Although the performance was dedicated to Baldwin, at the end she was flanked by a large crowd (with an even larger one following on the internet). Vogue, "Justin Bieber Held an Impromptu Concert for Hailey Baldwin Outside Buckingham Palace," 19 Sep. 2018 She was flanked by her son, August, a budding fashion designer with a substantial spray tan, and by her daughter, Nats, a tattooed, terrifyingly no-nonsense artist and street wear entrepreneur. New York Times, "Growing Up Getty," 23 June 2018 They are flanked by eight rectangular canvasses that feature contemporary African-American adults standing behind a baby in a floating reed basket. Mary Carole Mccauley, baltimoresun.com, "Artists explore American identity in Sondheim Artscape Prize exhibit," 21 June 2018 She's flanked by six stern-looking adults, dressed in suits, arms crossed, and who appear to mean business. Rachel Siegel, chicagotribune.com, "Country Time lawyers give 'Legal-Ade' to squeezed lemonade stands," 12 June 2018 With justices seated by seniority, President Donald Trump’s two appointees will flank the Supreme Court bench, Justice Neil Gorsuch at one end and Kavanaugh at the other. Mark Sherman, The Seattle Times, "Kavanaugh to hear first arguments as Supreme Court justice," 8 Oct. 2018 But barrier islands also flank much of the lower part of the state. Ben Finley, Fox News, "AP Explains: Why North Carolina is vulnerable to hurricanes," 12 Sep. 2018 Some flanked Ariana at a long table, reminiscent of Leonardo da Vinci’s The Last Supper, while others posed statuesquely by the massive pillars and majestic galaxy background behind the tableau. Andrea Park, Teen Vogue, "Ariana Grande's VMAs 2018 Performance of "God is a Woman" Was a Religious Experience," 21 Aug. 2018 Some flanked Grande at a long table, reminiscent of Leonardo da Vinci’s The Last Supper, while others posed by the massive pillars and galaxy background behind the tableau. Andrea Park, Glamour, "Ariana Grande's 2018 MTV VMAs Performance of "God Is a Woman" Featured 50 Diverse Female Dancers," 20 Aug. 2018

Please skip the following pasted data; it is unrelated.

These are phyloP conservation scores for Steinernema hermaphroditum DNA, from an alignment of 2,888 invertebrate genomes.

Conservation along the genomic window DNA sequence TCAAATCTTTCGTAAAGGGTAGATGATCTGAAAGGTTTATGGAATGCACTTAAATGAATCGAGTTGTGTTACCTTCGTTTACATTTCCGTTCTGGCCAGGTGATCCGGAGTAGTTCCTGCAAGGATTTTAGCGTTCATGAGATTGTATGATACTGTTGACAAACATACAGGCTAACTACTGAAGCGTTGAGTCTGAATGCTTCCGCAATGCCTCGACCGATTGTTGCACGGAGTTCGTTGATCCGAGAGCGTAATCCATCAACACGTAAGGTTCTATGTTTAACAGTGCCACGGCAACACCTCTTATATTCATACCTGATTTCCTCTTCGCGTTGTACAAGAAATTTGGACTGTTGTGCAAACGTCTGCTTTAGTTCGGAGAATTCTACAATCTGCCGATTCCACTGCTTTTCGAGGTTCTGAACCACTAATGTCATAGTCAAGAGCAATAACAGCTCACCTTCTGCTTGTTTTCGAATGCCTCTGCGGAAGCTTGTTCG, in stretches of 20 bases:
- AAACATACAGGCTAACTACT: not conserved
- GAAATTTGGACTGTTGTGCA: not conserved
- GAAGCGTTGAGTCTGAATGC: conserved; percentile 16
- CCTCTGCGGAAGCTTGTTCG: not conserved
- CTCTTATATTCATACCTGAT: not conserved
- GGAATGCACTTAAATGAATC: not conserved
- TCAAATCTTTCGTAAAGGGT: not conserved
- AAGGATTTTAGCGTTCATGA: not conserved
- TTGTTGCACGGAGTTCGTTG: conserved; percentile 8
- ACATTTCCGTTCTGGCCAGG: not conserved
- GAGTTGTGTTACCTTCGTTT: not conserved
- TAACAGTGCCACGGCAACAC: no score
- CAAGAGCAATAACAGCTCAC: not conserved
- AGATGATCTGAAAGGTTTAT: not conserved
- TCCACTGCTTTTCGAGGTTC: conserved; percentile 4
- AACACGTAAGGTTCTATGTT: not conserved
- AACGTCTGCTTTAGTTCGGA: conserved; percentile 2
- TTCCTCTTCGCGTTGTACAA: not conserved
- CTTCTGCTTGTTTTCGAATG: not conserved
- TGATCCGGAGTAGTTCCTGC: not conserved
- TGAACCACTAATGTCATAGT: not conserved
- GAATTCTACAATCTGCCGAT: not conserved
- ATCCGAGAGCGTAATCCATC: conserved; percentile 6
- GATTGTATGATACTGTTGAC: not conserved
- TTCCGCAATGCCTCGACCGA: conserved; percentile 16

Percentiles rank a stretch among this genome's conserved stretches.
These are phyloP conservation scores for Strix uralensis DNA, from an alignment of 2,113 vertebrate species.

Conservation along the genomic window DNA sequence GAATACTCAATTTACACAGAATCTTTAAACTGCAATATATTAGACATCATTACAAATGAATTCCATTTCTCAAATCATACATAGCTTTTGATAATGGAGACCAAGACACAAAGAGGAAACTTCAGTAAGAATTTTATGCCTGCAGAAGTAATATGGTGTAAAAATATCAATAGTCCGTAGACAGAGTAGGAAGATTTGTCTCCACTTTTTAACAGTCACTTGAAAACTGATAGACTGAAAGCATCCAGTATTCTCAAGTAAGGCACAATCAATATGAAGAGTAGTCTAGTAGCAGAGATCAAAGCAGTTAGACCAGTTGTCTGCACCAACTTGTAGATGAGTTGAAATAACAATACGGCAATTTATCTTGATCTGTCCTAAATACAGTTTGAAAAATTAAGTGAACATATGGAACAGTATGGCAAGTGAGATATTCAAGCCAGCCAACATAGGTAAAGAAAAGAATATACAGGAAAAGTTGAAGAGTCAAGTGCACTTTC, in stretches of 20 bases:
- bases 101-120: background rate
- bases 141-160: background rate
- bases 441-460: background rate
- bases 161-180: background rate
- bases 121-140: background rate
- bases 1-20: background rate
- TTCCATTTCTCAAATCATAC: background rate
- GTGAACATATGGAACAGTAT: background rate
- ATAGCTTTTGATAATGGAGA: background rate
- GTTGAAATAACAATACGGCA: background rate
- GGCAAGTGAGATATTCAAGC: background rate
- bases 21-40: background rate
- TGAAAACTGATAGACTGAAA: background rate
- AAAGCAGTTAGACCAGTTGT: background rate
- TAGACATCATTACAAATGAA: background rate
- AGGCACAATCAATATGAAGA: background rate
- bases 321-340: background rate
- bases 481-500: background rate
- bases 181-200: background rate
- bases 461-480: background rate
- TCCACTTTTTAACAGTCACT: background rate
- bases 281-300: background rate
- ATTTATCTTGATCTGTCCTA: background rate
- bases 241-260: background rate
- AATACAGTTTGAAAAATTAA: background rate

These example sentences are selected automatically from various online news sources to reflect current usage of the word 'flank.' Views expressed in the examples do not represent the opinion of Merriam-Webster or its editors. Send us feedback.

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First Known Use of flank

Noun

before the 12th century, in the meaning defined at sense 1a

Verb

1594, in the meaning defined at sense 1a

History and Etymology for flank

Noun and Verb

Middle English, from Old French flanc, of Germanic origin; akin to Old High German hlanca loin, flank — more at lank

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Statistics for flank

Last Updated

11 Jan 2019

Look-up Popularity

Time Traveler for flank

The first known use of flank was before the 12th century

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More Definitions for flank

flank

noun

English Language Learners Definition of flank

 (Entry 1 of 2)

: the area on the side of an animal (such as a horse) between the ribs and the hip

: the right or left side of a military formation

: the side of something

flank

verb

English Language Learners Definition of flank (Entry 2 of 2)

: to be located on both sides of (something or someone)

flank

noun
\ ˈflaŋk \

Kids Definition of flank

 (Entry 1 of 2)

1 : the area on the side of an animal between the ribs and the hip
2 : side entry 1 sense 3 the mountain's flank
3 : the right or left side of a formation (as of soldiers)

flank

verb
flanked; flanking

Kids Definition of flank (Entry 2 of 2)

1 : to be located at the side of With two rats flanking him, the Father Abbot stepped forward …— Brian Jacques, Redwall
2 : to attack or threaten the side of We've flanked the enemy troops.

flank

noun
\ ˈflaŋk \

Medical Definition of flank

: the fleshy part of the side between the ribs and the hip broadly : the side of a quadruped

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More from Merriam-Webster on flank

Rhyming Dictionary: Words that rhyme with flank

Thesaurus: All synonyms and antonyms for flank

Spanish Central: Translation of flank

Nglish: Translation of flank for Spanish Speakers

Britannica English: Translation of flank for Arabic Speakers